Following the launch of his organisation's new link-up with LinkedIn to help charities recruit volunteers, Jamie Ward-Smith of Do-it offers a guide on how to find and keep the best.
I’ve often said that involving volunteers isn’t rocket science but if you don’t get the basics right it can end up being harder. Here are my top ten tips for recruitment and retention.
1) Aim high: volunteers can potentially do anything, so why do charities tend towards recruiting them for low-skilled roles? Whilst stuffing envelopes or answering the phone may be what your organisation genuinely needs, consider also that volunteers with more professional skills can help you too. Indeed they already do by governing your charity as trustees.
2) Consider the ‘me’ factor: a few years ago NFP Synergy predicted the rise of the ‘selfish volunteer’. They were right. Whilst still primarily driven by a genuine desire to do good, thanks to the Olympic boost volunteers are also looking for something tangible from their experience. Whether it’s CV development or meeting new people, consider how volunteers will benefit and don’t be shy to make this clear.
3) It doesn’t necessarily pay to advertise: word of mouth is still the best way to get people involved, so consider your social media and other networks and encourage colleagues and other volunteers to do the same. Although that’s not to say you should ignore other channels. Your local Volunteer Centre, Do-it.org and LinkedIn’s new volunteer marketplace are worth a look, along with a myriad of other free channels. But be sure to get the message right. It’s very important to be extremely clear about the role, what skills you’re looking for and what you can offer in return.
4) Don’t delay: imagine if you contacted a charity to make a donation and they didn’t bother getting back to you – it’s the same when someone offers to donate their time. In today’s digital world people expect a quick response – slow or no responses create the worst first impression of your charity, so either make the time to recruit well or don’t do it until you can.
5) Induction, induction, induction: I’ve lost count of the number of volunteers who’ve told me that no one was expecting them when they turned up on their first day. Welcomed and busy volunteers are happy volunteers – nuff said.
6) Support, don’t manage: you’re not paying volunteers so you can’t manage them as paid staff. For me it’s a balancing act, negotiating what I need against what a volunteer wants to do and gain from the experience. Get this balance right and things usually work well, but if the balance shifts in either direction then it can start to go wrong. Like any relationship regular communication is key but remember that it’s your project and if things are not working out it’s ok to call time.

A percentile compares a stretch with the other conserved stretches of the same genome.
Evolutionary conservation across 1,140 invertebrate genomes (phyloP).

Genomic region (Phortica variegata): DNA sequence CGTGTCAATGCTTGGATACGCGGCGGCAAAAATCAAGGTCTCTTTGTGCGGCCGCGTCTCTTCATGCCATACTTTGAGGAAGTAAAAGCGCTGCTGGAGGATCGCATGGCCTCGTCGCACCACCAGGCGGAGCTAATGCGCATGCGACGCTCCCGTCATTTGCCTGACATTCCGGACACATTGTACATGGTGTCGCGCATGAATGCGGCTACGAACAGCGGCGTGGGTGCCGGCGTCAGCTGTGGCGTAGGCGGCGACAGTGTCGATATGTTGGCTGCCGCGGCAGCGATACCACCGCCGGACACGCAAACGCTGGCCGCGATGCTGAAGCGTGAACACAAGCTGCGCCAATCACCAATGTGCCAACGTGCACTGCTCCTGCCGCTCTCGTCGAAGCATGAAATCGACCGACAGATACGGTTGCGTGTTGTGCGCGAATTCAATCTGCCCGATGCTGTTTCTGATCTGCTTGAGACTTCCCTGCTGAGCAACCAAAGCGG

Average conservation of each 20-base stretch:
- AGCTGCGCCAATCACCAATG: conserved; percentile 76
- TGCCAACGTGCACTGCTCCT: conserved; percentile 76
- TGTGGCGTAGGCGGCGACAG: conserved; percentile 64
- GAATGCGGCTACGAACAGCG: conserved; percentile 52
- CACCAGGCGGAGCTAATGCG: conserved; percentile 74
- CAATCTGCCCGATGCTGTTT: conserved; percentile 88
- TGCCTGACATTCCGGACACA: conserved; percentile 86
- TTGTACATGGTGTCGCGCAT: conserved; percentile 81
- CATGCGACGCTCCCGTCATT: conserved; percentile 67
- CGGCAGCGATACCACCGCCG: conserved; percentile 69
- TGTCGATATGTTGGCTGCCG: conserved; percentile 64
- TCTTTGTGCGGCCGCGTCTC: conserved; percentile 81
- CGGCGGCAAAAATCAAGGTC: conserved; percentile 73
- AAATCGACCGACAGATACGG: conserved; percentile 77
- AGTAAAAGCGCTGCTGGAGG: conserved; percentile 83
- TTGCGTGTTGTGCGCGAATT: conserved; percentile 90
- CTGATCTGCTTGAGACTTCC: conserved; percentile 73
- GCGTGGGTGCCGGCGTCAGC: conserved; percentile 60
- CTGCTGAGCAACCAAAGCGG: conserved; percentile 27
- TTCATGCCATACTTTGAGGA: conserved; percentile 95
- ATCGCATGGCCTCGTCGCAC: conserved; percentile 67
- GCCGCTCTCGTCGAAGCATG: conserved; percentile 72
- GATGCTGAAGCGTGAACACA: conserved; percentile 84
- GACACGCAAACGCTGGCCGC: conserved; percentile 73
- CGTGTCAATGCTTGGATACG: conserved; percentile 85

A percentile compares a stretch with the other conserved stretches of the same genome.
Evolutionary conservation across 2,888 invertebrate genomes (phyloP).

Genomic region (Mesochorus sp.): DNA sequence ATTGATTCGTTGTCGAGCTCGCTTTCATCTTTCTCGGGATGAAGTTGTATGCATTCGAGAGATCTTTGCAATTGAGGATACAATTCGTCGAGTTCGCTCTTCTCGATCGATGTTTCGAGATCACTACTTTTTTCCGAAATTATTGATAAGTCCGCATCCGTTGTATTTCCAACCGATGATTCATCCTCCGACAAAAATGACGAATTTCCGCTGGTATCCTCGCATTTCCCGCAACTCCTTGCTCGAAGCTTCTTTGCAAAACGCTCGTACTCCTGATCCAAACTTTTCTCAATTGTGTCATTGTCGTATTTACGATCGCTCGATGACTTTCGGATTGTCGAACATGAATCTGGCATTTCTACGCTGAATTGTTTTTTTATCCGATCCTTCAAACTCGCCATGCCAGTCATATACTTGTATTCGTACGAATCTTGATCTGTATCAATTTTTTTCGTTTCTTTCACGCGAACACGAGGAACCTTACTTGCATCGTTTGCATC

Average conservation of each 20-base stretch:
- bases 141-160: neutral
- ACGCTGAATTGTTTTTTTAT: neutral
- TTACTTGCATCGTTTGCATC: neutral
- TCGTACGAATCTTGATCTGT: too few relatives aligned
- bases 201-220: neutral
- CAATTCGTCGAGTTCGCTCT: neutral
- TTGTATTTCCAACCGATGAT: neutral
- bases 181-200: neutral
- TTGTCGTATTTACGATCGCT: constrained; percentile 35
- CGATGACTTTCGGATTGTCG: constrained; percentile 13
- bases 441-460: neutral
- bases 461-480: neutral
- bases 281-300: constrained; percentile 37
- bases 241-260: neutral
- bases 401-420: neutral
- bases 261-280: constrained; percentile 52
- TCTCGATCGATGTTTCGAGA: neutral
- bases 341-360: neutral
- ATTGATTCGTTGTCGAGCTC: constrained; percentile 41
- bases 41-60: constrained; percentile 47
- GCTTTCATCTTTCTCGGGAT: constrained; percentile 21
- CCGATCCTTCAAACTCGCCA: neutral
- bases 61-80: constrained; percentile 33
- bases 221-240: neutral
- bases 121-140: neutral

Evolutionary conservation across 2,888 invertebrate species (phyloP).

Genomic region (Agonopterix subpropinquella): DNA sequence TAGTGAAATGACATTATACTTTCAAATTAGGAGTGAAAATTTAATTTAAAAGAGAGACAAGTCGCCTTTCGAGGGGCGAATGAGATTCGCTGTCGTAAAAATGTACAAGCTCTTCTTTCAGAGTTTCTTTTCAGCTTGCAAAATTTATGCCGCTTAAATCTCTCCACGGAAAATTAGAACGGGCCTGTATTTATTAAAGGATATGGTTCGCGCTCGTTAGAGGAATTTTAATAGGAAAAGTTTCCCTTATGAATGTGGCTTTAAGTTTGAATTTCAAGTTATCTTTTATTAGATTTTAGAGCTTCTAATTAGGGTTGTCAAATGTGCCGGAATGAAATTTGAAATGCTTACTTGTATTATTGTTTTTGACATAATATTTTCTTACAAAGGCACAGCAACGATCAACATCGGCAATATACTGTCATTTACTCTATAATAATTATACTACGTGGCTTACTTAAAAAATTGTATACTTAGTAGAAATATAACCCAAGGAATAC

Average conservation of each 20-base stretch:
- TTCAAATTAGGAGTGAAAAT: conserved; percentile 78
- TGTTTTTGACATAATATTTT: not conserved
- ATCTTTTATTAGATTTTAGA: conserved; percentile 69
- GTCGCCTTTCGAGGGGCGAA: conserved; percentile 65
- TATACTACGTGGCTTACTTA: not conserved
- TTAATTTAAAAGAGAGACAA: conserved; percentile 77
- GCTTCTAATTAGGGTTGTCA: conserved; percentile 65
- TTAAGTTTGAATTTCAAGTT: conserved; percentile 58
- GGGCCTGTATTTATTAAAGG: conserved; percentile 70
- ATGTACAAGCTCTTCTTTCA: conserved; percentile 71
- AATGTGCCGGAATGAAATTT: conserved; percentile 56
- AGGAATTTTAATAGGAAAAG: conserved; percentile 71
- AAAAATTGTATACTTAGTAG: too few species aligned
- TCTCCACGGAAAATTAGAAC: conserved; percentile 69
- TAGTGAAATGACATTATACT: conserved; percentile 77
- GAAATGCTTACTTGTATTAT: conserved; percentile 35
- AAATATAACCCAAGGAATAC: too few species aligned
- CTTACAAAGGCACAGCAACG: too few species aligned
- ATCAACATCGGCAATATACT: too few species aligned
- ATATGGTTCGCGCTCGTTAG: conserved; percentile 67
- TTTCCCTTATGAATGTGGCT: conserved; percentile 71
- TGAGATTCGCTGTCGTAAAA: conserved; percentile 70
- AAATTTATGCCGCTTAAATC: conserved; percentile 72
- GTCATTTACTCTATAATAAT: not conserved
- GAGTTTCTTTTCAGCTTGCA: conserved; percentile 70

7) Avoid counting beans: knowing how many volunteers you have and how much time they give is useful but don’t obsess about stats and focus more on impact. Quality, not quantity, is where it’s at. Plus it’s a great buzz for volunteers to know how they have managed to change things for the better, no matter how modest their contribution. NCVO’s Impact toolkit provides some great tips on getting this right.
8) Say thank you: it’s obvious but so important. Whilst most volunteers don’t expect a big fuss, making sure they know they are appreciated will make the difference to their coming back and recommending you to their friends.
9) Get out more: there is a huge wealth of free information and advice available for anyone that wants to involve volunteers, from your nearest Volunteer Centre to NCVO’s excellent Good Practice Bank. For me the best learning is peer networking and support, and online networks like UKVPMs, ivo.org and the Association of Volunteer Managers offer great ways to connect and share.
10) Smile: working with volunteers can be the most rewarding experience you’ll ever have, so enjoy it!
Jamie Ward-Smith is founder and chief executive of the Do-it Trust, the UK’s largest digital volunteering service
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